Theoretical Framework

Innovation, the spirit on making things better and more sustainable, is essentially a transformation strategy for developing countries in shaping their competitive standings. In this matter, the “Triple Helix” concept comprises three basic elements:

  1. University/research and development institutions, with role of producing technological innovations, sits on a equivalence with the industrial and governance entities in bringing improvement in productivity of a knowledge-based society of developing countries;
  2. A movement towards the three major players, in which innovation is prompt to advance economic progress and to sustaining it. The innovation policies borne increasingly to more as interaction rather than a strict prescription from government;
  3. The developing countries now is facing to emphasize for each of the sphere-institution (of academics, business, and government) to take more active role, therefore advancing their potential sources in innovation.

Initially, each had been perceived to work solely, often completely exclusive to one another. Meanwhile, in the “Triple Helix” concept, the industrial sector operates as the locus of production; government as the source of contractual relations that guarantee stable interactions and exchange; the university as a source of new knowledge and technology, the generative principle of knowledge-based economies.

There have been increasing evidences that innovation processes are distributed across such boundaries of the three entities.

The pace of globalization, on the other hand, leaves the developing countries with even fewer degrees of freedom. The dynamics of international trade and investments while providing great resort for many entities to run their operation, often broaden significant imperils for the developing countries to advance their own technological capacities.

In spite of this, globalization also display intensified occurrence of enhanced enactment of innovation systems. In such schemes, innovation systems are embedded in market processes, while the ensuing practices are driven to determine the payoffs to innovation (that generate the resources for innovation), and that ascertain further economic expansion and general welfare amelioration.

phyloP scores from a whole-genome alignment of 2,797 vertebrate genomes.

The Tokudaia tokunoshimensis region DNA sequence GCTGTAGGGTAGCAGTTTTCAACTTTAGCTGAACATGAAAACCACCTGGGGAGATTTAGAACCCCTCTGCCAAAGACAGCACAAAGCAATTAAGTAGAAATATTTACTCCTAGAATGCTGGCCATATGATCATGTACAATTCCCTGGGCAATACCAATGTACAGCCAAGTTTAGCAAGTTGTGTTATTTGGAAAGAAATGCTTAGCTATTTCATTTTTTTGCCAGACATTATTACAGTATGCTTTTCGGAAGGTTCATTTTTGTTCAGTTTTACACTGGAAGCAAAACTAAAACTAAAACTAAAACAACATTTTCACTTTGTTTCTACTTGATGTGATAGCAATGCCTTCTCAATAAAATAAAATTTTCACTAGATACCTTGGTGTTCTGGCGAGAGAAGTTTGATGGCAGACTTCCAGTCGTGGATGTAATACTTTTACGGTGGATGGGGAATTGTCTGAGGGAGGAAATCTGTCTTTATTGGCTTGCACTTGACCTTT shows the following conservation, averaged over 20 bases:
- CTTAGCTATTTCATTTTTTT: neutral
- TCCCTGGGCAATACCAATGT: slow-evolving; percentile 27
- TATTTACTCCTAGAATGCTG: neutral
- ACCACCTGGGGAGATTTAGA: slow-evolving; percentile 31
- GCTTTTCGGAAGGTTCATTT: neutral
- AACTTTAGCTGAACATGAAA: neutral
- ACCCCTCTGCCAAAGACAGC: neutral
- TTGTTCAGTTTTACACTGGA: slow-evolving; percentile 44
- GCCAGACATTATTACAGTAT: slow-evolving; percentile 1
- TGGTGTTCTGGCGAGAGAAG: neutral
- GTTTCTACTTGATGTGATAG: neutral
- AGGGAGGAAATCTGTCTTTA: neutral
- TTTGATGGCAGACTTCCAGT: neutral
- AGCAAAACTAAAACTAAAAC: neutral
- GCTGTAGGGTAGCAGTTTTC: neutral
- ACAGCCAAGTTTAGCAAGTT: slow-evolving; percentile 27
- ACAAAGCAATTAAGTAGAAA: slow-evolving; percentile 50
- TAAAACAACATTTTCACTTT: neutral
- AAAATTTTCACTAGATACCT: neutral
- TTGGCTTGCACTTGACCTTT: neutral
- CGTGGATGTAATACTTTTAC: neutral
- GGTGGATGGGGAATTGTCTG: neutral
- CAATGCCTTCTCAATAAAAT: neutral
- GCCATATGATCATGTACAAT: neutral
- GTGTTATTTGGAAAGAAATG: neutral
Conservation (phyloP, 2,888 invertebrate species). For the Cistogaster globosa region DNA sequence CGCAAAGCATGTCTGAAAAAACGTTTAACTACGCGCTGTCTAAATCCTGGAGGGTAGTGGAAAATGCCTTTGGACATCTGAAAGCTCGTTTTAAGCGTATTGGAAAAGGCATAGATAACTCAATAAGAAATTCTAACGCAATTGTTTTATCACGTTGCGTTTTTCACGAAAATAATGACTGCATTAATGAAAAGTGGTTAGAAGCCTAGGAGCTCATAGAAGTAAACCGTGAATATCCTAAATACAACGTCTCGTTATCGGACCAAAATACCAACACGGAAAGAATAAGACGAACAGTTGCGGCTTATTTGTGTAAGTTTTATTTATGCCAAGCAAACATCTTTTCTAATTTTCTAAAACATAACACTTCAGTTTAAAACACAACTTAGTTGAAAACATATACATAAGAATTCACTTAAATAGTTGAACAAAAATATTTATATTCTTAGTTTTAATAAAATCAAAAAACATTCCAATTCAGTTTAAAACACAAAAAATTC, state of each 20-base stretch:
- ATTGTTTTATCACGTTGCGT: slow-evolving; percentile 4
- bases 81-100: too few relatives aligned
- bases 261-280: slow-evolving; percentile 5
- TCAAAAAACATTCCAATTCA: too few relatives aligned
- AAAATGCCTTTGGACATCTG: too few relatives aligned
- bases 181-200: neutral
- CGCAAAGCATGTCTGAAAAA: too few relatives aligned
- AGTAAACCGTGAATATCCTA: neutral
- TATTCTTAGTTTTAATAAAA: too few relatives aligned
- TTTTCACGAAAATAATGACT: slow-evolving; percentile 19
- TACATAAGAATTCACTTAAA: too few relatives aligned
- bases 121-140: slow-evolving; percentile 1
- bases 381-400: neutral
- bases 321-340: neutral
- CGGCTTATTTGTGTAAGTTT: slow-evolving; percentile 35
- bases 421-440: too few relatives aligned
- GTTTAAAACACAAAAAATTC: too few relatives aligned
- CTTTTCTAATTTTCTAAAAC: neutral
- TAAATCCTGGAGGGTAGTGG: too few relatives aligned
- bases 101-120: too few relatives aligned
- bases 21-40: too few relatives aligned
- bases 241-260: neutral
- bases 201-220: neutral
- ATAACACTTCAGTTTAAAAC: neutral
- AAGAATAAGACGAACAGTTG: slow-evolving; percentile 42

The situation captures the portray where developing countries are increasingly aware for they must deal with narrower and less complete domestic linkages, all the way to forcing them to maximize the innovative interrelations among each of the constituent of academics/R&D institutions-business-government.

Nowadays, in both developing and developed countries, case-examples of such uniting establishments are yielded through the embarking of the incubation of technology-based firms (science parks) by universities and/or borne through government initiatives. The infrastructures then become a device for generating the public’s awareness of the importance of knowledge and role of the universities/research and development institutions, in handling pragmatic/entrepreneurial issues.

Innovations systems are complex systems, where each involved “Triple Helix” actor experiences growth of knowledge on viewing each other, and hence the learning effects continually shift the relations between the policy cause and policy affect altogether. The implantation of innovation consensus in the updated version of the “Triple Helix” has signifying the intention to increasing the capacity to adapt to the market, hence enhancing the society — rather than to become the ‘dictators’ of the general public.

Therefore, Triple Helix concept could be seen as a convenient formulation of democratic developing countries in engaging participation of wider societal members on making self-transformation, through the enhancement of the relations of the academics, business, and government elements.